Adopting a holistic, equity-focused approach to community vitality.

Ephraim Mahlanga

Like in previous years, the South African Siyaphumelela delegation participated in the 2022 Achieving the Dream (ATD) Conference that took place from 15 – 18 February. As usual, the conference experience was both insightful and inspiring. Given the ongoing uncertainty regarding Covid, the ATD organizers opted to have the conference online. Unfortunately, the time difference, between the USA and South Africa meant that many of the sessions took place in, what for SA was the middle of the night or the early hours before dawn!

To mitigate this challenge, a mini conference programme was designed for the South African delegates. A selection of keynote and other presentations were recorded. These were presented to the SA audience with each session including a reflective discussion led by two of Siyaphumelela project coaches.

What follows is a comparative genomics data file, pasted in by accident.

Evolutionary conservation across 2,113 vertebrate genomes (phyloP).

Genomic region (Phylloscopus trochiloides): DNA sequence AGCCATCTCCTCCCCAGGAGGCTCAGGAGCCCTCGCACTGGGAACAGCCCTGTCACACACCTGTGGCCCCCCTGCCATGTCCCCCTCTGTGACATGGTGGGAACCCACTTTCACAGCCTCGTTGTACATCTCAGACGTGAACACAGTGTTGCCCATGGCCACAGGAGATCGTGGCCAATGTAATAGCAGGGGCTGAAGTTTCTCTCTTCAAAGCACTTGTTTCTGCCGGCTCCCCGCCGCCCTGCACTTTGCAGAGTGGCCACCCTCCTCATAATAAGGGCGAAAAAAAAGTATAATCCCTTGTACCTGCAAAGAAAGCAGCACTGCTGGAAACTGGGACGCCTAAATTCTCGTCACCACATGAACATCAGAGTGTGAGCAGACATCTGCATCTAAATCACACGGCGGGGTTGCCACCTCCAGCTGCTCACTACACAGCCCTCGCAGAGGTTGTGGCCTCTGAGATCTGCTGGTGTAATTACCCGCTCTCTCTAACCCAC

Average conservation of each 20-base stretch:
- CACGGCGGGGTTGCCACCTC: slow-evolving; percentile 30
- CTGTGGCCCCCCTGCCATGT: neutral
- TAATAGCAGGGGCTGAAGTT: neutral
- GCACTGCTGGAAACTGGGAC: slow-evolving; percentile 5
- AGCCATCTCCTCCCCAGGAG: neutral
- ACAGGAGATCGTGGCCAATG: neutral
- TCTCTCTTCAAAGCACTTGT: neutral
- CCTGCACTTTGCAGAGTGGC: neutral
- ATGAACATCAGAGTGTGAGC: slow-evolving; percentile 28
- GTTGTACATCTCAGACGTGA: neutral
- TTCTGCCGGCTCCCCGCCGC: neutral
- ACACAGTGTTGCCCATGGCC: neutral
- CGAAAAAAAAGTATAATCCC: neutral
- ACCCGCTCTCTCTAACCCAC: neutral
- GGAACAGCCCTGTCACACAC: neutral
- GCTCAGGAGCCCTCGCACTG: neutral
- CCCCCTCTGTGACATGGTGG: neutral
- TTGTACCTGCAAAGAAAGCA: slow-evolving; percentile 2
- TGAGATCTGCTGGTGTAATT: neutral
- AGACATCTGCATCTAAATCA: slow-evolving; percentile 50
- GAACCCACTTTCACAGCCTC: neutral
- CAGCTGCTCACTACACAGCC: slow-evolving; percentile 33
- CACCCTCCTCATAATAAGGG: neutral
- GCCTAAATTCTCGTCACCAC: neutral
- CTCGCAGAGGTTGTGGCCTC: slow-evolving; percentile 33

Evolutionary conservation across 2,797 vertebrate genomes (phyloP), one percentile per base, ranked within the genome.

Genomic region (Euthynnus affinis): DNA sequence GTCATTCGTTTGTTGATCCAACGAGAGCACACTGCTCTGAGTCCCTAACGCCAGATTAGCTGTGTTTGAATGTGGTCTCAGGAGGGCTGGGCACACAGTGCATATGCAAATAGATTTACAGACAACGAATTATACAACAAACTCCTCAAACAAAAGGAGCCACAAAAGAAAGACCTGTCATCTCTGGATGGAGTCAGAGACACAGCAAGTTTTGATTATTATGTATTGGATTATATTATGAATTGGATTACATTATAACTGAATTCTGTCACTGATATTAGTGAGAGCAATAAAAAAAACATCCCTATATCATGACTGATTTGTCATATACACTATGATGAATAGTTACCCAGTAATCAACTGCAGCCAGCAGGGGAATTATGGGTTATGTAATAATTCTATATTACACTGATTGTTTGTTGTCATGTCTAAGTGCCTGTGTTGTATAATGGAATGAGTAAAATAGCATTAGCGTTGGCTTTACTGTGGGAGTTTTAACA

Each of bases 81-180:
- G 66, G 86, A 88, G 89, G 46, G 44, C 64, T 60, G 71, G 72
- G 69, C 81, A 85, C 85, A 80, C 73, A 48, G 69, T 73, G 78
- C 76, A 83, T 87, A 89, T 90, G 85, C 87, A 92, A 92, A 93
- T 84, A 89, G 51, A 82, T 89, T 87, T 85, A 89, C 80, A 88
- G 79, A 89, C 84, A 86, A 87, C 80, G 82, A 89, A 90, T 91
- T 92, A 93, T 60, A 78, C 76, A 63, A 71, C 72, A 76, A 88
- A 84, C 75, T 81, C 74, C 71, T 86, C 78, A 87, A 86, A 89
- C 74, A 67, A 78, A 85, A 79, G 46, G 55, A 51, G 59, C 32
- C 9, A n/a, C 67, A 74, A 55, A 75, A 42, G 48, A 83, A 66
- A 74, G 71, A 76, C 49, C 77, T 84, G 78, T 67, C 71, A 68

Adopting a holistic, equity-focused approach to community vitality.

A capturing description statement on the programme for this theme was: “Equity work must be systemic, intentional, and the responsibility of all”. The aim of the session was to challenge and inspire the participants to identify, disrupt, and dismantle systemic barriers to student achievement. Given the inequity challenges in the South African society in general and in the higher education system in particular, the importance of this session cannot be overemphasised.

Key messages

Dr Karen Stout and Heather McGhee were the main speakers in this session, while the Reverend Dr. Delysia Timm and Professor Bala Pillay led the reflective discussion on the plenary topic, “Building Anti-racist, Equitable, and Economically Vibrant Communities”.